This might mean cleaning up the way you talk to people. Getting rid of sarcasm and instead use language that builds people up. Or it might mean having an open door policy and then not being frustrated when people actually take you up on it.
You’re not the boss of me! Oh, wait… yes you are.
Third, managers have to hold others accountable to bring their best selves to work. This might sound odd because the focus is on people other than yourself. But holding others accountable for their words and actions shows that you care about the individuals on the team as human beings, as well as the work they do. When your direct report needs feedback but you’re holding back trying to save them from hurt feelings, what you’re really doing is stunting their growth and the possible development of the team. As uncomfortable as it may be, feedback is a necessary part of your job as their manager. You have to nurture and encourage them to grow and feedback is how you do this.
When managers aren’t willing to have difficult conversations everyone loses. So, be willing to have the courage to confront the situation head on by listening, offering feedback and coaching in the moment. This will ensure that all sides are clear about how the situation needs to play out differently in the future. It’s an unfortunate reality, but bad behavior left unchecked sends a message to the team that bad behavior is OK. And, when you think about it, good culture is never the result of bad behavior.
Managers today are expected to manage and lead. It’s a lot to take on but it makes total sense. Any time you are responsible for the output of a group of people, you also need to be able to motivate them, provide the guidance they need and create a culture around them where their work can be done to the best of their abilities. To do all of that well, focus first on three things:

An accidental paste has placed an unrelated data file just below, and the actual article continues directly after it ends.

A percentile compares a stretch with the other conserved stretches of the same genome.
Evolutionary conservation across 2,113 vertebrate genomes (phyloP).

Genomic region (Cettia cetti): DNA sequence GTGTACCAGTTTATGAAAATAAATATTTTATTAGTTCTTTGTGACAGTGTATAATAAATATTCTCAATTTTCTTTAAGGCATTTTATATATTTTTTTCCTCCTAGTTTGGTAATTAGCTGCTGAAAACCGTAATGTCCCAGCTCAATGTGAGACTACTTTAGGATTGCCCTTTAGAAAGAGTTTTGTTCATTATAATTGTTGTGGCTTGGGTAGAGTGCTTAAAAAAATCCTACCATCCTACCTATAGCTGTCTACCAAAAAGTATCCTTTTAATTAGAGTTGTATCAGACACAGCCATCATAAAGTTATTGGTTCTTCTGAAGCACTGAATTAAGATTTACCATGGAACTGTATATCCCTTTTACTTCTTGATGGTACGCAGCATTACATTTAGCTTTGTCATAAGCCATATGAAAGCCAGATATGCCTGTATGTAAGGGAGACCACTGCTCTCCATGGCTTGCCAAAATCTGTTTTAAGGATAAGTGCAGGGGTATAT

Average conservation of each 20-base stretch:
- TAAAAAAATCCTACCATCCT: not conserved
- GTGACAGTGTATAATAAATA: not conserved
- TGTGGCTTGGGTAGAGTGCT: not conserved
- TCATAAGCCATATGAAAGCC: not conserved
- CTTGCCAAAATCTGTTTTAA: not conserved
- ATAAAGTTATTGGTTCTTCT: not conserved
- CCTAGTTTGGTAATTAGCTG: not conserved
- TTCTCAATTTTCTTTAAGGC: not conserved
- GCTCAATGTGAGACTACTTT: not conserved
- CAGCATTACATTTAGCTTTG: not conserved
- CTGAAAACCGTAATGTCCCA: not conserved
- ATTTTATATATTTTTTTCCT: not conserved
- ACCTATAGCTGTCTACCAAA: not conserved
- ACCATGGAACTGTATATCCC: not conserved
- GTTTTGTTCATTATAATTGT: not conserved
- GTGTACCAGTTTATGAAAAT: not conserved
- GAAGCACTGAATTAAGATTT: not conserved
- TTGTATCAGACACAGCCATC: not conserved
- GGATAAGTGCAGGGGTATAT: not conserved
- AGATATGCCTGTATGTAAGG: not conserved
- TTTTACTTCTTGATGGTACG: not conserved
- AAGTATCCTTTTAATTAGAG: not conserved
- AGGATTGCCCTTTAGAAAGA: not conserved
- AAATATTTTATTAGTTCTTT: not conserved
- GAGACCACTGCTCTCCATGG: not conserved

- Understand exactly how you show up as a manager and work on the areas where you need to improve
- Hold yourself accountable. The team needs to know that you recognize when you’ve gotten things wrong and that you’re willing to fix the situation for the overall health of the team
- Hold others accountable. Providing feedback, both positive and constructive, will help individuals know that you care not only about the bottom line but about them personally as well
Here’s a mantra you can adopt and share with your team: Failure is progress in the moment. We have all shown up for others in ways that are cringe worthy at one point or another, but if you instill this attitude and actually live it out, it will help you and your team grow to new heights. They’ll understand these three steps as part of the “progress” you’re after as a leader of their team. You can do this, and your team will be so glad you did!
Whether you lead a team of individual contributors or managers, we’ve got you covered. Call us to learn about our strategy for empowering managers to build cohesive, collaborative teams with the Wiley Management™ assessment and full day training session.
The Culture (R)evolution Starts With You!